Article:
Affordable apartments with fresh air, good light, and attractively landscaped grounds for middle-income people—those were the goods Park West Village was created to deliver in the late 1950s and early 1960s as part of a government-subsidized urban redevelopment plan.
Park West Village (PWV) comprises seven buildings with about 2,500 apartments. Four buildings are in the 97th to 100th Street super-block between Central Park West and Columbus Avenue on Manhattan's Upper West Side, and all have a CPW address. The other three buildings are in the 97th to 100th Street super-block between Columbus and Amsterdam Avenues; they have a Columbus Avenue address.
Until l987, all PWV apartments were rent-stabilized. In l987, the buildings at 372 and 382 Central Park West were converted to condominiums; the buildings at 392 and 400 CPW became condos in 1991. At that point, some names were changed, though Park West Village remained a single mini-neighborhood entity.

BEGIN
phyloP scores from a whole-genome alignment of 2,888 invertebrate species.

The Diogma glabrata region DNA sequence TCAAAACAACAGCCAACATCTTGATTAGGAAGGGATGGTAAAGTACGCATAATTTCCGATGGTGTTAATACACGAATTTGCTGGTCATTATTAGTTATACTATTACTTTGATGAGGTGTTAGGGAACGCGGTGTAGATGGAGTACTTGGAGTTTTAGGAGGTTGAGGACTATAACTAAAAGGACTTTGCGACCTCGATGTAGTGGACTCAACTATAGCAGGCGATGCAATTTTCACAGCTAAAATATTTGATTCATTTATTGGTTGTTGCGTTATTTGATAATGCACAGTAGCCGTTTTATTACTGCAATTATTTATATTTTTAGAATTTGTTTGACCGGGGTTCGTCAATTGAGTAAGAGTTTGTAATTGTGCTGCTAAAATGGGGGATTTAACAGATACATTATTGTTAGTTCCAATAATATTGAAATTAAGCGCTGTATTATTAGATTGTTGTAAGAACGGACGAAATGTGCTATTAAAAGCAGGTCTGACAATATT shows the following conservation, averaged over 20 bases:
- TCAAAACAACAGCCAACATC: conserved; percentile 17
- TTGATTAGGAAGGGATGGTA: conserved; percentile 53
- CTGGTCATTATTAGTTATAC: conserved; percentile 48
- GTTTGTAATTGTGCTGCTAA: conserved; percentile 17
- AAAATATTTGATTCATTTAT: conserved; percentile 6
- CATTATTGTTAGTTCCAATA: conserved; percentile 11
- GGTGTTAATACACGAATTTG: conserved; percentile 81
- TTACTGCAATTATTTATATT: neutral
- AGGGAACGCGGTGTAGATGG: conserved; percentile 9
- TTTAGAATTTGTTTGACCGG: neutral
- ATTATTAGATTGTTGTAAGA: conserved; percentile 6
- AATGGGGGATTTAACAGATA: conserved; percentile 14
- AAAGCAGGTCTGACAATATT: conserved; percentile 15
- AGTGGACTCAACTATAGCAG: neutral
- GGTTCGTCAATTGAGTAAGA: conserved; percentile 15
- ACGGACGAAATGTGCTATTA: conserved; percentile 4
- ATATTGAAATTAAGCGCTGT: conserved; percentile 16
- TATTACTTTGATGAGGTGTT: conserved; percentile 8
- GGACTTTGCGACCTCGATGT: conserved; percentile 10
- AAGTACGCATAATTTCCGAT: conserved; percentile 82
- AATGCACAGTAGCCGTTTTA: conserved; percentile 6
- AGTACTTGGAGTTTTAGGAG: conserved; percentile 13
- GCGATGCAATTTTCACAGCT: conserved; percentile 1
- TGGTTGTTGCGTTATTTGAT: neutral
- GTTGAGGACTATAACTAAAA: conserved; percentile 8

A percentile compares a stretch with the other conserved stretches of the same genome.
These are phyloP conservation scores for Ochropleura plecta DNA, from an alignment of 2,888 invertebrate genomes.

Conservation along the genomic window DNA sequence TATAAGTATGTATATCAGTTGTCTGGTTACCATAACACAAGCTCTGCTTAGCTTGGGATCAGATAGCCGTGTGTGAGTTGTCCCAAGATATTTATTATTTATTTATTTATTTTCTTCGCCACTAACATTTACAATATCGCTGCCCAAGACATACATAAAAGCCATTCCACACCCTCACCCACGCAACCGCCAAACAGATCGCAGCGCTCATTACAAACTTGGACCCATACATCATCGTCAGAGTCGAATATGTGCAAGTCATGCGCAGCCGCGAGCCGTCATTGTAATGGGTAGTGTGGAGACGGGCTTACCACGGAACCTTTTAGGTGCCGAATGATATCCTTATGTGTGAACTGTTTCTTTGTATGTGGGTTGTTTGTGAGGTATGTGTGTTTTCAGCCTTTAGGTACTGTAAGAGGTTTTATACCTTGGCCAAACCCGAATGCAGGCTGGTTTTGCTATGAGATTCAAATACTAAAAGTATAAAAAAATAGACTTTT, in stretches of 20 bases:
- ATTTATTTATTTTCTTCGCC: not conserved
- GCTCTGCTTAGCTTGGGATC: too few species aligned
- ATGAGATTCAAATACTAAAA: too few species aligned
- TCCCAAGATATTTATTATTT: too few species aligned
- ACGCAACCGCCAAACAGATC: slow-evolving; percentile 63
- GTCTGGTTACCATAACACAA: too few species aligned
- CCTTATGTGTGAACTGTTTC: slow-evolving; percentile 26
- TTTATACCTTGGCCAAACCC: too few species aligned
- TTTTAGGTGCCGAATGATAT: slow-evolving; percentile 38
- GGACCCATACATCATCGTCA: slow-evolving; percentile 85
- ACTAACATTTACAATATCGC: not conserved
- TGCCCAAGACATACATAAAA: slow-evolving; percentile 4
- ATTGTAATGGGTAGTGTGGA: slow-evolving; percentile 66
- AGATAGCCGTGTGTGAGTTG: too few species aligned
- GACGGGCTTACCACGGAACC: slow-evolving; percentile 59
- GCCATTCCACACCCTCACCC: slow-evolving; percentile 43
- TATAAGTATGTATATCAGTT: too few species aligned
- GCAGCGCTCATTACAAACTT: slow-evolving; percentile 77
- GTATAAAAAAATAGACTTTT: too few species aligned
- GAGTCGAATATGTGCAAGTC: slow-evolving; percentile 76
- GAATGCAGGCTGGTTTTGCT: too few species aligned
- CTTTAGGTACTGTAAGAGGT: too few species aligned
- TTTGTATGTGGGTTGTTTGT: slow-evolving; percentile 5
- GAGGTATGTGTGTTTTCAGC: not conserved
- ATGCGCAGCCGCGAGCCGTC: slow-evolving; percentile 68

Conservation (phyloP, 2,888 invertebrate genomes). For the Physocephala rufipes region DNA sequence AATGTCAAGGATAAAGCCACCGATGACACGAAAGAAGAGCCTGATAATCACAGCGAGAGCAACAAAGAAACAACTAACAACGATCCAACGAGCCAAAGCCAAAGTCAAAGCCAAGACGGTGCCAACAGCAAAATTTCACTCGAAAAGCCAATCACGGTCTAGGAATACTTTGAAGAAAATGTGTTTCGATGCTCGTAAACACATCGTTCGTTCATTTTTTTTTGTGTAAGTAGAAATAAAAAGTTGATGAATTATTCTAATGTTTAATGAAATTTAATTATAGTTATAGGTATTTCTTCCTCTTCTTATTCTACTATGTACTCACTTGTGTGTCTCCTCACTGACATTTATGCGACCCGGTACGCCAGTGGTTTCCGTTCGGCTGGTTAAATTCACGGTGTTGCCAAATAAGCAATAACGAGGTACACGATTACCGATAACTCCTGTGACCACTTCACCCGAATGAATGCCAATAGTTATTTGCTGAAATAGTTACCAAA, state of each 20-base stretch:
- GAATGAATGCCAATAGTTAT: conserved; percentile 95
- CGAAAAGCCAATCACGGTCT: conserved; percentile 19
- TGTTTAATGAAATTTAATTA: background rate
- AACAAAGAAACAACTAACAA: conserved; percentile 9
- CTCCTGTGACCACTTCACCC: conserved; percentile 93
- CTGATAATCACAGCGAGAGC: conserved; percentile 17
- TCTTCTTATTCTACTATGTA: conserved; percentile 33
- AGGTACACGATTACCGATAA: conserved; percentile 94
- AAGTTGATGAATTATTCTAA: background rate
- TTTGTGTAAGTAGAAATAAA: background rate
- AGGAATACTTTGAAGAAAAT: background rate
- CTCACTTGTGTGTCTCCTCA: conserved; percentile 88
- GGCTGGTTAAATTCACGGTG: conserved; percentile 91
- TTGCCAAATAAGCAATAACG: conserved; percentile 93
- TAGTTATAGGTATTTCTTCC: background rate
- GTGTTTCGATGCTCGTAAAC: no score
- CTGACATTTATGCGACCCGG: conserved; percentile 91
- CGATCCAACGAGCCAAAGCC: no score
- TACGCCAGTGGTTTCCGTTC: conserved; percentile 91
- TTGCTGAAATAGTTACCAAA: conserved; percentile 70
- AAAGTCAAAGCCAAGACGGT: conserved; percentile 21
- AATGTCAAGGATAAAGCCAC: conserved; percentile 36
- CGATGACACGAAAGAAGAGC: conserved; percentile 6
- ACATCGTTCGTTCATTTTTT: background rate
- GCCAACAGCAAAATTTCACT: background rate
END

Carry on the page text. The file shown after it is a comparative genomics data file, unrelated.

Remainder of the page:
"Park West Village used to refer to all of the seven lookalike buildings between Central Park West and Amsterdam from 97th to100th," says Barbara Earnest of the Park West Neighborhood History Group. "When the four buildings off CPW turned condo, they were renamed Central Park West Towers," though she adds that the "Towers" appellation is generally only used among brokers — residents and property managers know the community by its original name.
It Takes a Village
One of the city's largest and most controversial "urban renewal" projects, Park West Village was initially known as Manhattantown, and then as West Park Apartments. The complex was designed by Skidmore, Owings & Merrill, and was built by Webb & Knapp, legendary builder William Zeckendorf's development company, and the Aluminum Company of America. The multi-block development took more than a decade to come to fruition in 1960 and scandals relating to it ultimately led to a rethinking of the "slum clearance" programs of the era.